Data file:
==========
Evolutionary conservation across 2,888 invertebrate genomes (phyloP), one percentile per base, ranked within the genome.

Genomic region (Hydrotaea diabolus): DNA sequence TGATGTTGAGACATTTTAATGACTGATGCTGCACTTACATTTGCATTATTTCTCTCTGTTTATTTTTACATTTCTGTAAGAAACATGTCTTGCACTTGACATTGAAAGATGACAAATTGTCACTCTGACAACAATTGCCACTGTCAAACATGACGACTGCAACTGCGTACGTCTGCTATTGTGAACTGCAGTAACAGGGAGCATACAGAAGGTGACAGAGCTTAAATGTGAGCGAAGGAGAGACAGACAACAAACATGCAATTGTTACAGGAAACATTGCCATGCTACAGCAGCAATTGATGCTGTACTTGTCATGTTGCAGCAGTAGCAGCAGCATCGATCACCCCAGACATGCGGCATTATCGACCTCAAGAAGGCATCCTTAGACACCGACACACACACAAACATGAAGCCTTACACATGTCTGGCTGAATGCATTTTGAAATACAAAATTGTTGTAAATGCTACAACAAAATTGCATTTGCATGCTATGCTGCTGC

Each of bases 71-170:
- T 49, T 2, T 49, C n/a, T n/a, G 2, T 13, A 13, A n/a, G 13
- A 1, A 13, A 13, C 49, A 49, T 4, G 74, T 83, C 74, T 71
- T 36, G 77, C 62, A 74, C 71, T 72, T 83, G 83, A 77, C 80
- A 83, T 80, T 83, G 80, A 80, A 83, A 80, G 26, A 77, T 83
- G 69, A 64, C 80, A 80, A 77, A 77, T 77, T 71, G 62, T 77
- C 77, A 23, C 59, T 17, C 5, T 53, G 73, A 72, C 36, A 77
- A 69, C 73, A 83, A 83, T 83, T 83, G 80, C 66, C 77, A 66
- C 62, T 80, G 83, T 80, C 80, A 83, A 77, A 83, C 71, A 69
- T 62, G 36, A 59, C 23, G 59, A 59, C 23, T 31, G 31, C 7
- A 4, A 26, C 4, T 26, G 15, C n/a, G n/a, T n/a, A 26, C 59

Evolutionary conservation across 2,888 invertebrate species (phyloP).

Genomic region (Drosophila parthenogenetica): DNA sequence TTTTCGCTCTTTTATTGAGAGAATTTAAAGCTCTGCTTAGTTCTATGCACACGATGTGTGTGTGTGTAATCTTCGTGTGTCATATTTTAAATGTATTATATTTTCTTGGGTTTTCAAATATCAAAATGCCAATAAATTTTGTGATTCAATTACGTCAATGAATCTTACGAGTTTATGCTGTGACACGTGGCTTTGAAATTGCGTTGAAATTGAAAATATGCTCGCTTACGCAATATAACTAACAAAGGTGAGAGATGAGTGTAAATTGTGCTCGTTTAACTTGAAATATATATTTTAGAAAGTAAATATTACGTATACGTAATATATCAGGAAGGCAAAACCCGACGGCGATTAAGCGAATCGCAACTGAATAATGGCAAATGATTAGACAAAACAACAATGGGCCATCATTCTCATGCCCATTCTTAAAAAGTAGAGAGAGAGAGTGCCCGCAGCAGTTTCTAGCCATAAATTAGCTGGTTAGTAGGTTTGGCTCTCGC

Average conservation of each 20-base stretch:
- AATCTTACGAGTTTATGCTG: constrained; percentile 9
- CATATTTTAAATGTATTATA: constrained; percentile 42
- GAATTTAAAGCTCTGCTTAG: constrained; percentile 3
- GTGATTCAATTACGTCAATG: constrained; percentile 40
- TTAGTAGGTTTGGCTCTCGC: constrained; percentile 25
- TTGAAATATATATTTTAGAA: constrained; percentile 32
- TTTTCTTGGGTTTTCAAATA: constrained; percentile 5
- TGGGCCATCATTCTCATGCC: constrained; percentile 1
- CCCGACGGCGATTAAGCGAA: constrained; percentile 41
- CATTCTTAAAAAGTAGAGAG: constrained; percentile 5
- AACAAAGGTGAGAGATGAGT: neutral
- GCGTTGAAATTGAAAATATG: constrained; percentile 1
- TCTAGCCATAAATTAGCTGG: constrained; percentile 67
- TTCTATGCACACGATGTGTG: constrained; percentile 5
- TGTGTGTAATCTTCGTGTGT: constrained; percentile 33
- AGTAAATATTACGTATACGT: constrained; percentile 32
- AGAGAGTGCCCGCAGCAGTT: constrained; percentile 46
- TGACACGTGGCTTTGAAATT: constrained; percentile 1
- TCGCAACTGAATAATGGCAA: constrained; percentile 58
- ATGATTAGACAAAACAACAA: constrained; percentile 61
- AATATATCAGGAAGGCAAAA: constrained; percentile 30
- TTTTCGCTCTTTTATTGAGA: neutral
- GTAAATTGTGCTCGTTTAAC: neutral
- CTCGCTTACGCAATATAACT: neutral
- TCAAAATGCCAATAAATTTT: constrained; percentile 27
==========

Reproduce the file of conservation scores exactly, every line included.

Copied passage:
Evolutionary conservation across 2,888 invertebrate genomes (phyloP), one percentile per base, ranked within the genome.

Genomic region (Hydrotaea diabolus): DNA sequence TGATGTTGAGACATTTTAATGACTGATGCTGCACTTACATTTGCATTATTTCTCTCTGTTTATTTTTACATTTCTGTAAGAAACATGTCTTGCACTTGACATTGAAAGATGACAAATTGTCACTCTGACAACAATTGCCACTGTCAAACATGACGACTGCAACTGCGTACGTCTGCTATTGTGAACTGCAGTAACAGGGAGCATACAGAAGGTGACAGAGCTTAAATGTGAGCGAAGGAGAGACAGACAACAAACATGCAATTGTTACAGGAAACATTGCCATGCTACAGCAGCAATTGATGCTGTACTTGTCATGTTGCAGCAGTAGCAGCAGCATCGATCACCCCAGACATGCGGCATTATCGACCTCAAGAAGGCATCCTTAGACACCGACACACACACAAACATGAAGCCTTACACATGTCTGGCTGAATGCATTTTGAAATACAAAATTGTTGTAAATGCTACAACAAAATTGCATTTGCATGCTATGCTGCTGC

Each of bases 71-170:
- T 49, T 2, T 49, C n/a, T n/a, G 2, T 13, A 13, A n/a, G 13
- A 1, A 13, A 13, C 49, A 49, T 4, G 74, T 83, C 74, T 71
- T 36, G 77, C 62, A 74, C 71, T 72, T 83, G 83, A 77, C 80
- A 83, T 80, T 83, G 80, A 80, A 83, A 80, G 26, A 77, T 83
- G 69, A 64, C 80, A 80, A 77, A 77, T 77, T 71, G 62, T 77
- C 77, A 23, C 59, T 17, C 5, T 53, G 73, A 72, C 36, A 77
- A 69, C 73, A 83, A 83, T 83, T 83, G 80, C 66, C 77, A 66
- C 62, T 80, G 83, T 80, C 80, A 83, A 77, A 83, C 71, A 69
- T 62, G 36, A 59, C 23, G 59, A 59, C 23, T 31, G 31, C 7
- A 4, A 26, C 4, T 26, G 15, C n/a, G n/a, T n/a, A 26, C 59

Evolutionary conservation across 2,888 invertebrate species (phyloP).

Genomic region (Drosophila parthenogenetica): DNA sequence TTTTCGCTCTTTTATTGAGAGAATTTAAAGCTCTGCTTAGTTCTATGCACACGATGTGTGTGTGTGTAATCTTCGTGTGTCATATTTTAAATGTATTATATTTTCTTGGGTTTTCAAATATCAAAATGCCAATAAATTTTGTGATTCAATTACGTCAATGAATCTTACGAGTTTATGCTGTGACACGTGGCTTTGAAATTGCGTTGAAATTGAAAATATGCTCGCTTACGCAATATAACTAACAAAGGTGAGAGATGAGTGTAAATTGTGCTCGTTTAACTTGAAATATATATTTTAGAAAGTAAATATTACGTATACGTAATATATCAGGAAGGCAAAACCCGACGGCGATTAAGCGAATCGCAACTGAATAATGGCAAATGATTAGACAAAACAACAATGGGCCATCATTCTCATGCCCATTCTTAAAAAGTAGAGAGAGAGAGTGCCCGCAGCAGTTTCTAGCCATAAATTAGCTGGTTAGTAGGTTTGGCTCTCGC

Average conservation of each 20-base stretch:
- AATCTTACGAGTTTATGCTG: constrained; percentile 9
- CATATTTTAAATGTATTATA: constrained; percentile 42
- GAATTTAAAGCTCTGCTTAG: constrained; percentile 3
- GTGATTCAATTACGTCAATG: constrained; percentile 40
- TTAGTAGGTTTGGCTCTCGC: constrained; percentile 25
- TTGAAATATATATTTTAGAA: constrained; percentile 32
- TTTTCTTGGGTTTTCAAATA: constrained; percentile 5
- TGGGCCATCATTCTCATGCC: constrained; percentile 1
- CCCGACGGCGATTAAGCGAA: constrained; percentile 41
- CATTCTTAAAAAGTAGAGAG: constrained; percentile 5
- AACAAAGGTGAGAGATGAGT: neutral
- GCGTTGAAATTGAAAATATG: constrained; percentile 1
- TCTAGCCATAAATTAGCTGG: constrained; percentile 67
- TTCTATGCACACGATGTGTG: constrained; percentile 5
- TGTGTGTAATCTTCGTGTGT: constrained; percentile 33
- AGTAAATATTACGTATACGT: constrained; percentile 32
- AGAGAGTGCCCGCAGCAGTT: constrained; percentile 46
- TGACACGTGGCTTTGAAATT: constrained; percentile 1
- TCGCAACTGAATAATGGCAA: constrained; percentile 58
- ATGATTAGACAAAACAACAA: constrained; percentile 61
- AATATATCAGGAAGGCAAAA: constrained; percentile 30
- TTTTCGCTCTTTTATTGAGA: neutral
- GTAAATTGTGCTCGTTTAAC: neutral
- CTCGCTTACGCAATATAACT: neutral
- TCAAAATGCCAATAAATTTT: constrained; percentile 27